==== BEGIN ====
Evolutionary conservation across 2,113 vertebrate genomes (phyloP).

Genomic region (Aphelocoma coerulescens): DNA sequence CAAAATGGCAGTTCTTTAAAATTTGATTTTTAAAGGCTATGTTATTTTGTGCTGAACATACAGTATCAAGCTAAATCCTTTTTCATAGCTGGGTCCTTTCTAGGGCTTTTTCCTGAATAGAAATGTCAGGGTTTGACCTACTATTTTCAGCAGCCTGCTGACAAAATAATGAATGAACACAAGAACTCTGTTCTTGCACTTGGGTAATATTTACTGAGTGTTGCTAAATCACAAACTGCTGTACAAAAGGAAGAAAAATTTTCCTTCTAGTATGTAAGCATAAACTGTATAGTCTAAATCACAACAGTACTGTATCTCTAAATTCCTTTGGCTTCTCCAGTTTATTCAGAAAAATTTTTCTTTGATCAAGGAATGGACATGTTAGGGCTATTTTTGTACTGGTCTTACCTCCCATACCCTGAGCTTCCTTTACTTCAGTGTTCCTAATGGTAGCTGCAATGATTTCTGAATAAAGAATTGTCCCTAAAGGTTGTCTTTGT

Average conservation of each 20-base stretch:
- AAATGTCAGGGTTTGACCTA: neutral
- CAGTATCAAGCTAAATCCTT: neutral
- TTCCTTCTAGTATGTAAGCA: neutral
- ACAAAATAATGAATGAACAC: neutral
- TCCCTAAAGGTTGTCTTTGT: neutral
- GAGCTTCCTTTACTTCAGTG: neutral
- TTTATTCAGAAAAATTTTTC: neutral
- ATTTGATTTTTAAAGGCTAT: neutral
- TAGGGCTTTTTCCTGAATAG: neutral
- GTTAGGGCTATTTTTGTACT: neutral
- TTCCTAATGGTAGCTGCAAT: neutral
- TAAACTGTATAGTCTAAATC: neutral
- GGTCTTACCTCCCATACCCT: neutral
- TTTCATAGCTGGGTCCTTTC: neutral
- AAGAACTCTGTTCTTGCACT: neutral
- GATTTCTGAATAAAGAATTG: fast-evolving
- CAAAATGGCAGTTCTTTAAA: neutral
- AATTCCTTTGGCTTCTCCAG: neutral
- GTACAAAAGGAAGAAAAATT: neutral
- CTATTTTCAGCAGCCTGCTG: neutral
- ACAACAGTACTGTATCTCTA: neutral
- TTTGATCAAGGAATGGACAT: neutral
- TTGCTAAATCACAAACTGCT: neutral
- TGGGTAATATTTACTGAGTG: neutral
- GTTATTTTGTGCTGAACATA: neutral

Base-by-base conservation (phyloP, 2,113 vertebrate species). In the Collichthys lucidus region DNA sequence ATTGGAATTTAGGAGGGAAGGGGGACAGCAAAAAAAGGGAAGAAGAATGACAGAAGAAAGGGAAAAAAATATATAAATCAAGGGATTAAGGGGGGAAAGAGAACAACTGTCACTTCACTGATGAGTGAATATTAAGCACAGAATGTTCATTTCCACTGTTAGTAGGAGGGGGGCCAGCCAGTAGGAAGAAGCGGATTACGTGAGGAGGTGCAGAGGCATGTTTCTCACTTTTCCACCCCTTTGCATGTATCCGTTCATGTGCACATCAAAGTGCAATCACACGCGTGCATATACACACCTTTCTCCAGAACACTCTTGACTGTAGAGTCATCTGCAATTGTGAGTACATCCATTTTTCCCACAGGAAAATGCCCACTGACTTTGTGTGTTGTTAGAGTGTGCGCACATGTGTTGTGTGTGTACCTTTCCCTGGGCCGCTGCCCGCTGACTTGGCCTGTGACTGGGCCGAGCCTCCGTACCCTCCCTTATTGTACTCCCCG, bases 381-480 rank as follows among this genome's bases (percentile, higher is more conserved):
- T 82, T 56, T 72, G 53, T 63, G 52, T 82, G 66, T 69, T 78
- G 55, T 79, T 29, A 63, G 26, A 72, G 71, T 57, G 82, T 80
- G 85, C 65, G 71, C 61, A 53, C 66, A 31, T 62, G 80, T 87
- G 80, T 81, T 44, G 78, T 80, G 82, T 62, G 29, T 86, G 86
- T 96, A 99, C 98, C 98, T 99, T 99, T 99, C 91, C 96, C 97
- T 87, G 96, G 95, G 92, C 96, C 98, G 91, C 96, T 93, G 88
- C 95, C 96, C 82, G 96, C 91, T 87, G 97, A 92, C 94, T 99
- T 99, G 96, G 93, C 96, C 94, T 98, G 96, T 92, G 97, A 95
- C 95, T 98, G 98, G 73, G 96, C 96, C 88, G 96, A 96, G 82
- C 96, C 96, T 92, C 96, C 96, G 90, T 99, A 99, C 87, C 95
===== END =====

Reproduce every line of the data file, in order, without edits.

Evolutionary conservation across 2,113 vertebrate genomes (phyloP).

Genomic region (Aphelocoma coerulescens): DNA sequence CAAAATGGCAGTTCTTTAAAATTTGATTTTTAAAGGCTATGTTATTTTGTGCTGAACATACAGTATCAAGCTAAATCCTTTTTCATAGCTGGGTCCTTTCTAGGGCTTTTTCCTGAATAGAAATGTCAGGGTTTGACCTACTATTTTCAGCAGCCTGCTGACAAAATAATGAATGAACACAAGAACTCTGTTCTTGCACTTGGGTAATATTTACTGAGTGTTGCTAAATCACAAACTGCTGTACAAAAGGAAGAAAAATTTTCCTTCTAGTATGTAAGCATAAACTGTATAGTCTAAATCACAACAGTACTGTATCTCTAAATTCCTTTGGCTTCTCCAGTTTATTCAGAAAAATTTTTCTTTGATCAAGGAATGGACATGTTAGGGCTATTTTTGTACTGGTCTTACCTCCCATACCCTGAGCTTCCTTTACTTCAGTGTTCCTAATGGTAGCTGCAATGATTTCTGAATAAAGAATTGTCCCTAAAGGTTGTCTTTGT

Average conservation of each 20-base stretch:
- AAATGTCAGGGTTTGACCTA: neutral
- CAGTATCAAGCTAAATCCTT: neutral
- TTCCTTCTAGTATGTAAGCA: neutral
- ACAAAATAATGAATGAACAC: neutral
- TCCCTAAAGGTTGTCTTTGT: neutral
- GAGCTTCCTTTACTTCAGTG: neutral
- TTTATTCAGAAAAATTTTTC: neutral
- ATTTGATTTTTAAAGGCTAT: neutral
- TAGGGCTTTTTCCTGAATAG: neutral
- GTTAGGGCTATTTTTGTACT: neutral
- TTCCTAATGGTAGCTGCAAT: neutral
- TAAACTGTATAGTCTAAATC: neutral
- GGTCTTACCTCCCATACCCT: neutral
- TTTCATAGCTGGGTCCTTTC: neutral
- AAGAACTCTGTTCTTGCACT: neutral
- GATTTCTGAATAAAGAATTG: fast-evolving
- CAAAATGGCAGTTCTTTAAA: neutral
- AATTCCTTTGGCTTCTCCAG: neutral
- GTACAAAAGGAAGAAAAATT: neutral
- CTATTTTCAGCAGCCTGCTG: neutral
- ACAACAGTACTGTATCTCTA: neutral
- TTTGATCAAGGAATGGACAT: neutral
- TTGCTAAATCACAAACTGCT: neutral
- TGGGTAATATTTACTGAGTG: neutral
- GTTATTTTGTGCTGAACATA: neutral

Base-by-base conservation (phyloP, 2,113 vertebrate species). In the Collichthys lucidus region DNA sequence ATTGGAATTTAGGAGGGAAGGGGGACAGCAAAAAAAGGGAAGAAGAATGACAGAAGAAAGGGAAAAAAATATATAAATCAAGGGATTAAGGGGGGAAAGAGAACAACTGTCACTTCACTGATGAGTGAATATTAAGCACAGAATGTTCATTTCCACTGTTAGTAGGAGGGGGGCCAGCCAGTAGGAAGAAGCGGATTACGTGAGGAGGTGCAGAGGCATGTTTCTCACTTTTCCACCCCTTTGCATGTATCCGTTCATGTGCACATCAAAGTGCAATCACACGCGTGCATATACACACCTTTCTCCAGAACACTCTTGACTGTAGAGTCATCTGCAATTGTGAGTACATCCATTTTTCCCACAGGAAAATGCCCACTGACTTTGTGTGTTGTTAGAGTGTGCGCACATGTGTTGTGTGTGTACCTTTCCCTGGGCCGCTGCCCGCTGACTTGGCCTGTGACTGGGCCGAGCCTCCGTACCCTCCCTTATTGTACTCCCCG, bases 381-480 rank as follows among this genome's bases (percentile, higher is more conserved):
- T 82, T 56, T 72, G 53, T 63, G 52, T 82, G 66, T 69, T 78
- G 55, T 79, T 29, A 63, G 26, A 72, G 71, T 57, G 82, T 80
- G 85, C 65, G 71, C 61, A 53, C 66, A 31, T 62, G 80, T 87
- G 80, T 81, T 44, G 78, T 80, G 82, T 62, G 29, T 86, G 86
- T 96, A 99, C 98, C 98, T 99, T 99, T 99, C 91, C 96, C 97
- T 87, G 96, G 95, G 92, C 96, C 98, G 91, C 96, T 93, G 88
- C 95, C 96, C 82, G 96, C 91, T 87, G 97, A 92, C 94, T 99
- T 99, G 96, G 93, C 96, C 94, T 98, G 96, T 92, G 97, A 95
- C 95, T 98, G 98, G 73, G 96, C 96, C 88, G 96, A 96, G 82
- C 96, C 96, T 92, C 96, C 96, G 90, T 99, A 99, C 87, C 95